Wildfire Vulnerability Prompts State Farm To Cease Home Insurance Sales In California

According to a Friday business announcement, State Farm will no longer provide new home insurance policies in California due to the risk of wildfires and rising building expenses.

On May 27, the primary insurer stopped taking applications for all commercial and personal lines of property and liability insurance in California. However, the decision made by State Farm has no impact on current auto insurance.

According to a statement from the firm, “State Farm General Insurance Company made this decision due to historic increases in construction costs outpacing inflation, rapidly increasing catastrophe exposure, and a challenging reinsurance market.”

In California, over the previous five years, there have been an average of over 7,000 wildfires yearly that have burned an average of over 2 million acres. Authorities and scientists in California attribute the severity of the fire seasons to the climate problem.

According to Michael Soller, a California Department of Insurance spokesman, “Insurance companies prioritize their short-term financial goals, but the Department of Insurance’s long-term goal is protecting consumers.”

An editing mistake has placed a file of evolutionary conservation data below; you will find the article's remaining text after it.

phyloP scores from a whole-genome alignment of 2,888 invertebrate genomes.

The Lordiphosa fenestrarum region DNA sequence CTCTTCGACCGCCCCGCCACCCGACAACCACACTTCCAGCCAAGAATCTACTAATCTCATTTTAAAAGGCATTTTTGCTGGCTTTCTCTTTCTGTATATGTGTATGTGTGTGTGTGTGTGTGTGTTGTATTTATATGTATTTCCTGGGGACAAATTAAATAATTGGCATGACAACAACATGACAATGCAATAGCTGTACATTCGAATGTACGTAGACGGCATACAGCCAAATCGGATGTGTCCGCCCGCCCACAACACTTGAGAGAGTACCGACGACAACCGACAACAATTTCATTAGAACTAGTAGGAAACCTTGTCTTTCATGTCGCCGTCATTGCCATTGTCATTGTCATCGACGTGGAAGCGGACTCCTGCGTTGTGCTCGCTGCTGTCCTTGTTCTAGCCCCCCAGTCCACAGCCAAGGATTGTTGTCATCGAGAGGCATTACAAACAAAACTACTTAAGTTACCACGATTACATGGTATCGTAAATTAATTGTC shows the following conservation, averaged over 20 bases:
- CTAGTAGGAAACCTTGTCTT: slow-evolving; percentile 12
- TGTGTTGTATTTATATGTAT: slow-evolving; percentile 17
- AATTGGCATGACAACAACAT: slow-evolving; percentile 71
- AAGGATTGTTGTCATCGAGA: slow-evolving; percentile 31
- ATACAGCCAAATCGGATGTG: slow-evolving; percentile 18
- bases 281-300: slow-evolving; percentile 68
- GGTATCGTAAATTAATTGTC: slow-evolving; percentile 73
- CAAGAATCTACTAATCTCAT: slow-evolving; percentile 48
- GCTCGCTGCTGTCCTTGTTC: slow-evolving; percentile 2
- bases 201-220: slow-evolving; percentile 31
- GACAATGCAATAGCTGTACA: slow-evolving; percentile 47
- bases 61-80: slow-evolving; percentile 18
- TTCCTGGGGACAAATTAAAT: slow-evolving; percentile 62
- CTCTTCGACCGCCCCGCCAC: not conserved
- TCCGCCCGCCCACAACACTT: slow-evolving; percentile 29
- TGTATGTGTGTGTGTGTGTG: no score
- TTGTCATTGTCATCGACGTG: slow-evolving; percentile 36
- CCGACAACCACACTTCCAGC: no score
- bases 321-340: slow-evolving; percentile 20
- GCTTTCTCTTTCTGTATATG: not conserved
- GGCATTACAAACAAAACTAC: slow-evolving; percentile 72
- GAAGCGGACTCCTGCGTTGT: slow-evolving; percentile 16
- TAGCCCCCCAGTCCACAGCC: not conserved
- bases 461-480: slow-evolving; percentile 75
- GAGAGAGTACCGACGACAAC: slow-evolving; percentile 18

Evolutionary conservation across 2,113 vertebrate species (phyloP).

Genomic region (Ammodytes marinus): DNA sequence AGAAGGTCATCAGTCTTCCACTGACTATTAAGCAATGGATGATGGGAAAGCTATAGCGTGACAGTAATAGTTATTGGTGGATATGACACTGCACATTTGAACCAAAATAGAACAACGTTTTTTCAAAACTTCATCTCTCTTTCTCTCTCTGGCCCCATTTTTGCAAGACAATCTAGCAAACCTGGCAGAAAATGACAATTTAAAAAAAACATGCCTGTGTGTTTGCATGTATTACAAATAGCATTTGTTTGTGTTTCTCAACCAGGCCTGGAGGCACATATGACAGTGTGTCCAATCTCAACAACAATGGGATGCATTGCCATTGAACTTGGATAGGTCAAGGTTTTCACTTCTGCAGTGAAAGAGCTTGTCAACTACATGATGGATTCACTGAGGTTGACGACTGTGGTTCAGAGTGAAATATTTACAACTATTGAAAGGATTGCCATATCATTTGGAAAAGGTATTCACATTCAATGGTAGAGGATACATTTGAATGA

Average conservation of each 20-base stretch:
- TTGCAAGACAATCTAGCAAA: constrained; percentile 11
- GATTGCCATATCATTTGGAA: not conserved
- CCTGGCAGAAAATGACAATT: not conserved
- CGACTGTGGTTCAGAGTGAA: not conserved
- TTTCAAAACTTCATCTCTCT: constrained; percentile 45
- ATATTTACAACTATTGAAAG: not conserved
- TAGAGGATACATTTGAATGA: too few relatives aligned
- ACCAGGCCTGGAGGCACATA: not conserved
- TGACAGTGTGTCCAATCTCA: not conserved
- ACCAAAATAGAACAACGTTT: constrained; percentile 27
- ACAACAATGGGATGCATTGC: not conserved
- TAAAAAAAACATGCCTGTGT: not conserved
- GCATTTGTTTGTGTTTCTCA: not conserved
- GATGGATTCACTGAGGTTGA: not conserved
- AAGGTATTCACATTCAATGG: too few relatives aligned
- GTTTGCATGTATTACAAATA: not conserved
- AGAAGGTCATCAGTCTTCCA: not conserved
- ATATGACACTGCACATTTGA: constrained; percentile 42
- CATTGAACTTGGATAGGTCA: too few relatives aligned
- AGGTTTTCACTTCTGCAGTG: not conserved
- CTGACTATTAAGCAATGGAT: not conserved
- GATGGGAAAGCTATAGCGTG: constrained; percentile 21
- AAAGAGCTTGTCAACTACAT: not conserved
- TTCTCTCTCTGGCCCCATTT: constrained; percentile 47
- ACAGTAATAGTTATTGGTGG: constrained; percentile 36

Soller stated that the organization has no control over the circumstances influencing State Farm’s decision.

Current State Farm customers are unaffected by this statement, and no non-renewals are being made, Soller emphasized.

With its affiliates, State Farm, the largest provider of auto and home insurance in the US, declared it will continue collaborating with the California Department of Insurance and legislators to expand market capacity in the state.

State Farm added that it would reevaluate based on the state of the market but that these steps must be taken immediately to strengthen the company’s financial position.

With its headquarters in Illinois, the insurance company announced that its agents would keep serving current clients.

According to a Wall Street Journal report, American Insurance Group announced last year that it would stop writing policies for expensive Californian properties due to the risk of wildfires.

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